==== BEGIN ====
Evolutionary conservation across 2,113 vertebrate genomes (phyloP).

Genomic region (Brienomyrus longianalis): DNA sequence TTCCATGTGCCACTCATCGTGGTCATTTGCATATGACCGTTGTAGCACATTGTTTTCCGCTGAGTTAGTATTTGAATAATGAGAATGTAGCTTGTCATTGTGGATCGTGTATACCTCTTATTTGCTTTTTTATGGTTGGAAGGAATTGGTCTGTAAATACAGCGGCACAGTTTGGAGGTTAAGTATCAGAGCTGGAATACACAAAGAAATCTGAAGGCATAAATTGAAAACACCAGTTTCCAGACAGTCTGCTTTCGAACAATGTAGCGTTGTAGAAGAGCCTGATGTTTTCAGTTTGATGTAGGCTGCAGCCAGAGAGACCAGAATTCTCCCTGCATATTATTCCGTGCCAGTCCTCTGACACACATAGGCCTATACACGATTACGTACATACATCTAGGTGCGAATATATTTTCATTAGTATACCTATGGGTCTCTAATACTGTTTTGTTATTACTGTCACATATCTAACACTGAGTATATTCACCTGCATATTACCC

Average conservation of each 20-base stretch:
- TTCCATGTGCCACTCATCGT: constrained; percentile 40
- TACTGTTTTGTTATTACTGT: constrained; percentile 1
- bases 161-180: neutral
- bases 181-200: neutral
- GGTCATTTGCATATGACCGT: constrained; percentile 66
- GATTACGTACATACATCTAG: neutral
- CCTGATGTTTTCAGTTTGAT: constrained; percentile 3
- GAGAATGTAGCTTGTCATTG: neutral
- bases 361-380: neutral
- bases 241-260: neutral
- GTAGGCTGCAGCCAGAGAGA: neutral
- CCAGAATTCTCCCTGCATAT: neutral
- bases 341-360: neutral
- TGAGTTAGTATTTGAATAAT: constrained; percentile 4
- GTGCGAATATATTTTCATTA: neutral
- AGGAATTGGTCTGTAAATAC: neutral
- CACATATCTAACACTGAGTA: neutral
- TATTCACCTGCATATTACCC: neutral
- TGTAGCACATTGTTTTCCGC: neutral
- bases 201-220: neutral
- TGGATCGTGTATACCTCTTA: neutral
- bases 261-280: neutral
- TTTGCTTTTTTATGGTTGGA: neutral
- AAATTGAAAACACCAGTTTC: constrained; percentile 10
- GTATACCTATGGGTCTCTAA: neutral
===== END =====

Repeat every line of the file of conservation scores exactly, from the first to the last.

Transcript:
Evolutionary conservation across 2,113 vertebrate genomes (phyloP).

Genomic region (Brienomyrus longianalis): DNA sequence TTCCATGTGCCACTCATCGTGGTCATTTGCATATGACCGTTGTAGCACATTGTTTTCCGCTGAGTTAGTATTTGAATAATGAGAATGTAGCTTGTCATTGTGGATCGTGTATACCTCTTATTTGCTTTTTTATGGTTGGAAGGAATTGGTCTGTAAATACAGCGGCACAGTTTGGAGGTTAAGTATCAGAGCTGGAATACACAAAGAAATCTGAAGGCATAAATTGAAAACACCAGTTTCCAGACAGTCTGCTTTCGAACAATGTAGCGTTGTAGAAGAGCCTGATGTTTTCAGTTTGATGTAGGCTGCAGCCAGAGAGACCAGAATTCTCCCTGCATATTATTCCGTGCCAGTCCTCTGACACACATAGGCCTATACACGATTACGTACATACATCTAGGTGCGAATATATTTTCATTAGTATACCTATGGGTCTCTAATACTGTTTTGTTATTACTGTCACATATCTAACACTGAGTATATTCACCTGCATATTACCC

Average conservation of each 20-base stretch:
- TTCCATGTGCCACTCATCGT: constrained; percentile 40
- TACTGTTTTGTTATTACTGT: constrained; percentile 1
- bases 161-180: neutral
- bases 181-200: neutral
- GGTCATTTGCATATGACCGT: constrained; percentile 66
- GATTACGTACATACATCTAG: neutral
- CCTGATGTTTTCAGTTTGAT: constrained; percentile 3
- GAGAATGTAGCTTGTCATTG: neutral
- bases 361-380: neutral
- bases 241-260: neutral
- GTAGGCTGCAGCCAGAGAGA: neutral
- CCAGAATTCTCCCTGCATAT: neutral
- bases 341-360: neutral
- TGAGTTAGTATTTGAATAAT: constrained; percentile 4
- GTGCGAATATATTTTCATTA: neutral
- AGGAATTGGTCTGTAAATAC: neutral
- CACATATCTAACACTGAGTA: neutral
- TATTCACCTGCATATTACCC: neutral
- TGTAGCACATTGTTTTCCGC: neutral
- bases 201-220: neutral
- TGGATCGTGTATACCTCTTA: neutral
- bases 261-280: neutral
- TTTGCTTTTTTATGGTTGGA: neutral
- AAATTGAAAACACCAGTTTC: constrained; percentile 10
- GTATACCTATGGGTCTCTAA: neutral